Alexander Nasmyth (1758-1840)
Robert Burns (oil on canvas, 1787)
Like many portraits, our acrylic painting of Robert Burns was the result of a commission. On agreeing to a commission it is very important for the artist to discuss and consider the client's ideas about the work in order to ensure that your approach to the subject is acceptable to them. In this particular case, the only limitations imposed by the client was that the portrait should be '16 x 24' inches and based on the 18th century oil painting by Alexander Nasmyth. As there are so few first hand likenesses of Burns in existence, it was also suggested that a description of the poet by the young Sir Walter Scott be used to inspire the image: ".....the eye alone, I think, indicated the poetical character and temperament. It was large, and of a dark cast, and literally glowed when he spoke with feeling or interest. I never saw such another eye in a human head, though I have seen the most distinguished men of my time."
Pencil Portrait of Robert Burns
Whether you are working from life, photographs, or in this case another painting, it is necessary to create a preparatory drawing of the subject. This drawing is done to help you to resolve some of the difficulties that lie ahead:
A preparatory drawing should address any problems that you envisage in creating the image, e.g. the correct balance of proportion, tone and detail that give you the likeness you desire.
A preparatory drawing should be the same scale as the painting so that it can be used to trace and transfer the final image onto the canvas.
Our lesson on pencil portraits should help you with your preparatory drawing.
Start the portrait with a line drawing on the canvas.
A stretched canvas prepared with several coats of acrylic gesso, each sanded smooth before the application of the next, provides the ideal surface for our painting. Our line drawing was then 'traced and transferred' from our preparatory drawing onto the canvas ready to start the painting.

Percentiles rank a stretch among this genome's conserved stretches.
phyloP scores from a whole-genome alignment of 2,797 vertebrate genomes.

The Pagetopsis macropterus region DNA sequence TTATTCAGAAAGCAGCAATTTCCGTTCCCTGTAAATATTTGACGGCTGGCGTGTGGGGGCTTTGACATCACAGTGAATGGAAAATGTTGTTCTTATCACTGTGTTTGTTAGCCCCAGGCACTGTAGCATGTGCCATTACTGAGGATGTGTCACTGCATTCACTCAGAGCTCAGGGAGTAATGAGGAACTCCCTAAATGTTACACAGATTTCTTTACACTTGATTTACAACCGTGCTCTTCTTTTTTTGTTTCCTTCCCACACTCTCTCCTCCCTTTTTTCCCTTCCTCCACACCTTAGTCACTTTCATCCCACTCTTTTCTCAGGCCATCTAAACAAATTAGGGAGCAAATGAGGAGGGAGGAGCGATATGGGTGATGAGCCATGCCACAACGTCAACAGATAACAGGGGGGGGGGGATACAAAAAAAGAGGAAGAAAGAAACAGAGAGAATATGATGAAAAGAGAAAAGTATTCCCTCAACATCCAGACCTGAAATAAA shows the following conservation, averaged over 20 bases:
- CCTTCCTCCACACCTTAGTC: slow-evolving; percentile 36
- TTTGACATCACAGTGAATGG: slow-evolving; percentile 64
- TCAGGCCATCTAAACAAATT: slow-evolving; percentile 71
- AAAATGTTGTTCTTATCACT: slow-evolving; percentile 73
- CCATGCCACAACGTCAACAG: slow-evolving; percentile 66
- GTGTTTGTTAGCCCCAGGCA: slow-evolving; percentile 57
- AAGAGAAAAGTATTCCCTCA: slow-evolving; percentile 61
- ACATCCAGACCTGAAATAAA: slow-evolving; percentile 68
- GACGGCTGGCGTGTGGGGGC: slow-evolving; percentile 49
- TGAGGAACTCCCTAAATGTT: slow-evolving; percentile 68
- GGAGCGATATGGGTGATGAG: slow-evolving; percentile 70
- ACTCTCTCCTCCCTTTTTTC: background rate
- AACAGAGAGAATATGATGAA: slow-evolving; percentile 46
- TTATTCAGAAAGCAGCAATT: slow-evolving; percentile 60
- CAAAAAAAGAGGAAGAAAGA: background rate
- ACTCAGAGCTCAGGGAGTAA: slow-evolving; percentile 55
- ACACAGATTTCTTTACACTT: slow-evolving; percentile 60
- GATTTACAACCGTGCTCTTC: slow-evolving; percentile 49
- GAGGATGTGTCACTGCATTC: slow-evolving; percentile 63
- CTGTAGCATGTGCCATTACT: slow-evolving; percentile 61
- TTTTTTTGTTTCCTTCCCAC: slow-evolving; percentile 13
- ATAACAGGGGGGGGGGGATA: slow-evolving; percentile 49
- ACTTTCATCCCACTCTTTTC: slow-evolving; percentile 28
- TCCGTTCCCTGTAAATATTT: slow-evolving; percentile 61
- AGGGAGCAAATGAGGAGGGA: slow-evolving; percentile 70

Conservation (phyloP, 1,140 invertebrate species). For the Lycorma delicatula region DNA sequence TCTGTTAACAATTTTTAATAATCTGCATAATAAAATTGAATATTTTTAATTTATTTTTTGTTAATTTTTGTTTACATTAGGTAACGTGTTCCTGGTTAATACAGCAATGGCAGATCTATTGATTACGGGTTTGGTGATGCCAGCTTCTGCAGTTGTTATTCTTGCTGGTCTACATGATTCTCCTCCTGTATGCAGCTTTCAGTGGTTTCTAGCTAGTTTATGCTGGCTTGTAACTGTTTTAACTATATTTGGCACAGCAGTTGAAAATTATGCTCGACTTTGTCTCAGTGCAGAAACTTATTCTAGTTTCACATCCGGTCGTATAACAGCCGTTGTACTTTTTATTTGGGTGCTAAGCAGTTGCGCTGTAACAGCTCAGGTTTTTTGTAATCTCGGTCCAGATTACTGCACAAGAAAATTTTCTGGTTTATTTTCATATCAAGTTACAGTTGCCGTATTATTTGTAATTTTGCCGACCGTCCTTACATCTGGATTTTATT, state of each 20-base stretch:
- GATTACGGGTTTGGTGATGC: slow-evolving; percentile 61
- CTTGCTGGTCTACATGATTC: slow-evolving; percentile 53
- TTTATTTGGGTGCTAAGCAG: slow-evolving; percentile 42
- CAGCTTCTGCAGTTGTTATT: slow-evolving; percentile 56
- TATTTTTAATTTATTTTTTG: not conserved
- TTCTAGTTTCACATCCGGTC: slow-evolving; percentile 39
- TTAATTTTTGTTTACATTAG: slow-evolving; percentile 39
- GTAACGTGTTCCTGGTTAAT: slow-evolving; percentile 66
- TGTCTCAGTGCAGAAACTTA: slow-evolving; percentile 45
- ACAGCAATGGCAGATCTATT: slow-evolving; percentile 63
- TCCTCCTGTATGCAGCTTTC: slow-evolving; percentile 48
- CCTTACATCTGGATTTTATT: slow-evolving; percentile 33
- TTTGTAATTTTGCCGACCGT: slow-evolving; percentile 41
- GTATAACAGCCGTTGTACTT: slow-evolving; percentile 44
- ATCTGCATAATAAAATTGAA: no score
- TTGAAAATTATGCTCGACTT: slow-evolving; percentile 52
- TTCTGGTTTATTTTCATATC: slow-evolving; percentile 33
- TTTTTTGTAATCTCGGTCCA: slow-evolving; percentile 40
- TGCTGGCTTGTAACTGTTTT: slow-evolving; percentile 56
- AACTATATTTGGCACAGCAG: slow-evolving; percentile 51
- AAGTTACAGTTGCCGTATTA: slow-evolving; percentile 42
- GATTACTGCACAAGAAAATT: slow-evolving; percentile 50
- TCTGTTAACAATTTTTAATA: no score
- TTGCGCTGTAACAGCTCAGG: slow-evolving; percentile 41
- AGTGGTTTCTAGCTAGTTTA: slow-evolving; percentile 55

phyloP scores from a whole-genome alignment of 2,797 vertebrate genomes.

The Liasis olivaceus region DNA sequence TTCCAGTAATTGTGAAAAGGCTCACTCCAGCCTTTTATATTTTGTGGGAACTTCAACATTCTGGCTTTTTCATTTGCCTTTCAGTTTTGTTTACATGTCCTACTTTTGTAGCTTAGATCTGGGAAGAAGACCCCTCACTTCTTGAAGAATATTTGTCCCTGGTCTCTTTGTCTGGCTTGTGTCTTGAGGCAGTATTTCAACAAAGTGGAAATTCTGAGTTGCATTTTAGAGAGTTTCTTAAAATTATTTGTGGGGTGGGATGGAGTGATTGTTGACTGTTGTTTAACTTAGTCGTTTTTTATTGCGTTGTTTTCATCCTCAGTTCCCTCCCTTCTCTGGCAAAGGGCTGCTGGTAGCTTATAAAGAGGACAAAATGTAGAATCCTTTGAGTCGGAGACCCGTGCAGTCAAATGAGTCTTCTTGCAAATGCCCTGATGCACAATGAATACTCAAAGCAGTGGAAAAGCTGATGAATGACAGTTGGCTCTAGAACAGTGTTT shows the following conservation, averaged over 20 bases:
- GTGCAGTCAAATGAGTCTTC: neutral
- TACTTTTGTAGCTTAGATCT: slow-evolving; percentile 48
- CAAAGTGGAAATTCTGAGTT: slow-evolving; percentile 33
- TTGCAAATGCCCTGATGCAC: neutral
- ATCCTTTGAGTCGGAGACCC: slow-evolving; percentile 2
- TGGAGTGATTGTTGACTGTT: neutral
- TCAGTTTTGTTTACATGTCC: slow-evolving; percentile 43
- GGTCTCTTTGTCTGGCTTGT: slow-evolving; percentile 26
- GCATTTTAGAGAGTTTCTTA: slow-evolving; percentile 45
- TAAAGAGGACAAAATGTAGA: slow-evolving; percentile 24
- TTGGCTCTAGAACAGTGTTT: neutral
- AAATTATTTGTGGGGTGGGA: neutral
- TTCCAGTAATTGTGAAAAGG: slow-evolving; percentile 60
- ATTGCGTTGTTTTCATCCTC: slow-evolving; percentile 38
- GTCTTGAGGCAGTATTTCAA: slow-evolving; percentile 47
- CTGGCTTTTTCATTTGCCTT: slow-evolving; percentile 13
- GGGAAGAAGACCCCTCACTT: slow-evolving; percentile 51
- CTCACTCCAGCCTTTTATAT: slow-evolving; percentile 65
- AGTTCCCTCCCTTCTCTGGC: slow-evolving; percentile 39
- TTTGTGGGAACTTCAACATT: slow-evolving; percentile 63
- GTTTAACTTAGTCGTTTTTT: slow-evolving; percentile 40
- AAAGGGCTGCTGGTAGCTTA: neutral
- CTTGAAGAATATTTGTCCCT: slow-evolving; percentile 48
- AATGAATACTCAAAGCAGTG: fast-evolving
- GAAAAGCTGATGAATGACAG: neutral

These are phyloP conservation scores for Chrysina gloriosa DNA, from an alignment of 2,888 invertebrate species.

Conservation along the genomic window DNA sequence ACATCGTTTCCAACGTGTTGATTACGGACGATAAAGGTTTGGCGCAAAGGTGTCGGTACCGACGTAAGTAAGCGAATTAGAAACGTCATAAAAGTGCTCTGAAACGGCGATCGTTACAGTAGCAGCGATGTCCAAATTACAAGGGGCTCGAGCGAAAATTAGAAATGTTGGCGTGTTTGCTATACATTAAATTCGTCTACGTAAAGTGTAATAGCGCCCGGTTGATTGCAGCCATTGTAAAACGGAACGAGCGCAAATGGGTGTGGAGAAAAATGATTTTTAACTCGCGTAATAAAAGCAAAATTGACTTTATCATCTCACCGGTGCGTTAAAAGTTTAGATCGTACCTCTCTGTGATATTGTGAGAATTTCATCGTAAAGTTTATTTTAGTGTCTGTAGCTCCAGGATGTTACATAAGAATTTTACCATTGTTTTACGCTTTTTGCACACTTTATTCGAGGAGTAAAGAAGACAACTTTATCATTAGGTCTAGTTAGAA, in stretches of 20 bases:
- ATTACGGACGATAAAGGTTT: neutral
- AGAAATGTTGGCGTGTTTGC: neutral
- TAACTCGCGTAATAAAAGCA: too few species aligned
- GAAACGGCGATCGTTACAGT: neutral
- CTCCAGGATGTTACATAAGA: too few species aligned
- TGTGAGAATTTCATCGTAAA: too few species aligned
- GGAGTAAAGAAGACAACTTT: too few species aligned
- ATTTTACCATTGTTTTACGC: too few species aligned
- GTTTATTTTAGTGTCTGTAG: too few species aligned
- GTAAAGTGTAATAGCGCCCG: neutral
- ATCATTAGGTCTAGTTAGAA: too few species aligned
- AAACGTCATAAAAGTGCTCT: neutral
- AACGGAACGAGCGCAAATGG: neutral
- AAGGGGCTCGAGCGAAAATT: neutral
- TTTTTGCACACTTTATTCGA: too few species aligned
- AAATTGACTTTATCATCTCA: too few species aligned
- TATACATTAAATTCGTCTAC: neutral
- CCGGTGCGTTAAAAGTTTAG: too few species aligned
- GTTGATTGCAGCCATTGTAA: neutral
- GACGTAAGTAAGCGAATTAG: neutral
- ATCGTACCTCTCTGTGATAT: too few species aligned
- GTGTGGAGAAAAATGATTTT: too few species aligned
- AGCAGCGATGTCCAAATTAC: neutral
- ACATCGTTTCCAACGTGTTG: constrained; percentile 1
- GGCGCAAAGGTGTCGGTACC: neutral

'Trace and transfer' technique: Take a tracing of your preparatory drawing in line. Then draw carefully over the back of your tracing paper so that you have the same image pencilled on both sides. Now place your tracing onto the canvas and draw heavily over the lines to transfer the image. Use a soft grade pencil (grade B or 2B) as this will transfer more easily.
Underpaint each area of the portrait with flat color.
The first task in painting our portrait is to complete the underpainting of each area of colour in the picture. This is the local colour applied to individual sections of the portrait: e.g. the flesh, hair, jacket etc.
The underpainting is built up in thin flat layers of colour mixed with equal amounts of gloss and matte medium which gives the overall paint surface a neutral sheen. One of the advantages of painting thinly is that you may still be able to see some of your drawing beneath the surface. This often depends on the natural opacity of the colours you choose. However, if you lose some of your image, don't worry as you still have your preparatory drawing to refer to. It is in the nature of most painting to regularly lose and re-establish areas of the work.
The basic acrylic colours used for the underpainting of our portrait were:
a mixture of phthalocyanine blue and titanium white for the background.
permanent sap green for the jacket.
yellow medium azo for the waistcoat.
titanium white for the white of the shirt and eyeballs.
burnt sienna for the irises of the eyes.
a mixture of ivory black and Prussian blue for the hair and the pupils of the eyes.
a mixture of unbleached titanium, burnt sienna and scarlet red for the flesh.
Use graduated tones for the background.
The underpainting of the background was done with several thin layers of an opaque light blue whereas the overpainting of the tone was built up from darker glazes of pure colours: Prussian Blue, Ultramarine and Cobalt Blue. Several blues were used to give the monochrome background an added depth of colour. A small amount of Titanium White paint is carefully blended around the edge of the head to increase its contrast with the background.
NB. The background should be painted over the outline of the portrait so that no gaps remain once the figure is completed.
We have used a graduated blue tone for the background for several reasons:
- blue is a colour that naturally recedes into the background.
- its strong tonal contrast dramatically illuminates the figure.
- the graduated tone suggests a depth to the background that extends beyond the perimeter of the portrait.
- blue is also the national colour of Scotland, the home of Robert Burns.
An actual size detail of the background painting.
Technically, the background was probably the most time consuming part of the picture to paint. We attempted a gradual transition of light to dark tones which could have been applied more evenly with an airbrush, but we wanted the consistent texture of the hand painted marks to unify the technique across the picture. The graduated effect was achieved by using small sable brushes and carefully stippling layers of transparent dark blue glazes over the light blue underpainting.